Singleton had his deficiencies, but his aggressive tendencies were well-suited to Schwartz’s scheme. He also had two sacks, five tackles for losses, seven quarterback hits, an interception, a pass defensed, and two fumble recoveries.

Schwartz’s penetrating 4-3 front played to downhill linebackers and his single-high coverages often allowed for a safety in the box. Singleton acknowledged last week that Gannon’s heavy-Cover 2 zones have been an adjustment.

“Playing Cover 3 is easier on us. It’s not as mental,” said Singleton, whom the Eagles signed to a one-year, $850,000 exclusive-rights contract in March. “You’re always a ‘hook’ drop. You don’t really have to match coverages and you do all that stuff, and obviously we’re doing a lot more of that this year.”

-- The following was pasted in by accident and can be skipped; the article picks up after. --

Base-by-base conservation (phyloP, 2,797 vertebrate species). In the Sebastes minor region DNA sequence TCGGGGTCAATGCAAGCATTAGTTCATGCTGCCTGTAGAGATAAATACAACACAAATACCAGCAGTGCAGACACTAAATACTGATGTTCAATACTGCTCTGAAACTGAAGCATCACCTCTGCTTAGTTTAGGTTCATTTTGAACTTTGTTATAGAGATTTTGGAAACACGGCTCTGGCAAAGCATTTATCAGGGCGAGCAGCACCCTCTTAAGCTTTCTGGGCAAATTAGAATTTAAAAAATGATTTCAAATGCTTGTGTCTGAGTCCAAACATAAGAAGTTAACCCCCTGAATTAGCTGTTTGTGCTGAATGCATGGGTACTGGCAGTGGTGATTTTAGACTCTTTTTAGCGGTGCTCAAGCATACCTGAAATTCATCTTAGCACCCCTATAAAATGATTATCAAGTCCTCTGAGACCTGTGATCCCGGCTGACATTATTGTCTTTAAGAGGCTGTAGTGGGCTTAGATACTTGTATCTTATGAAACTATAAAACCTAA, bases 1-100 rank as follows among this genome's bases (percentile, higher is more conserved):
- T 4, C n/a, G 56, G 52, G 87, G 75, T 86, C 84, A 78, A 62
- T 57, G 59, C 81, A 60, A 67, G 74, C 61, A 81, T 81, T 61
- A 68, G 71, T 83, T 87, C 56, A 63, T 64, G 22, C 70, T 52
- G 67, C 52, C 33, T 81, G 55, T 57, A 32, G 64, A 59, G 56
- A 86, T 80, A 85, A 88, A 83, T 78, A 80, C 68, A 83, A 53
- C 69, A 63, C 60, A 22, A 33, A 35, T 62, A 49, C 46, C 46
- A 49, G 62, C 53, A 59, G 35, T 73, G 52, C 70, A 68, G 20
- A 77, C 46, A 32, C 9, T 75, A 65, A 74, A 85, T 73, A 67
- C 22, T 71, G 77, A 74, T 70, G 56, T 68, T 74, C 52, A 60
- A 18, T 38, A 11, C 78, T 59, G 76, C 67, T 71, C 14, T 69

Schwartz had also increasingly used dime personnel (six defensive backs) to account for high pass rates, and the athletic skills of tight ends and running backs, but also because of the linebacker personnel.

Gannon has mostly stuck with two linebackers, which has put stress on them, especially when offenses have gotten receivers matched up against them in 3-x-1 or 3-x-2 empty sets. The most egregious example came against the Chiefs, when Tyreek Hill caught an easy touchdown pass against Wilson.

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Wilson, who signed a one-year, $2.75 million contract in March, has been a disappointment. He was with Gannon in Minnesota in 2017 and had played well in coverage in an expanded role last season, but he was one of Pro Football Focus’ lowest-ranked run-defending linebackers.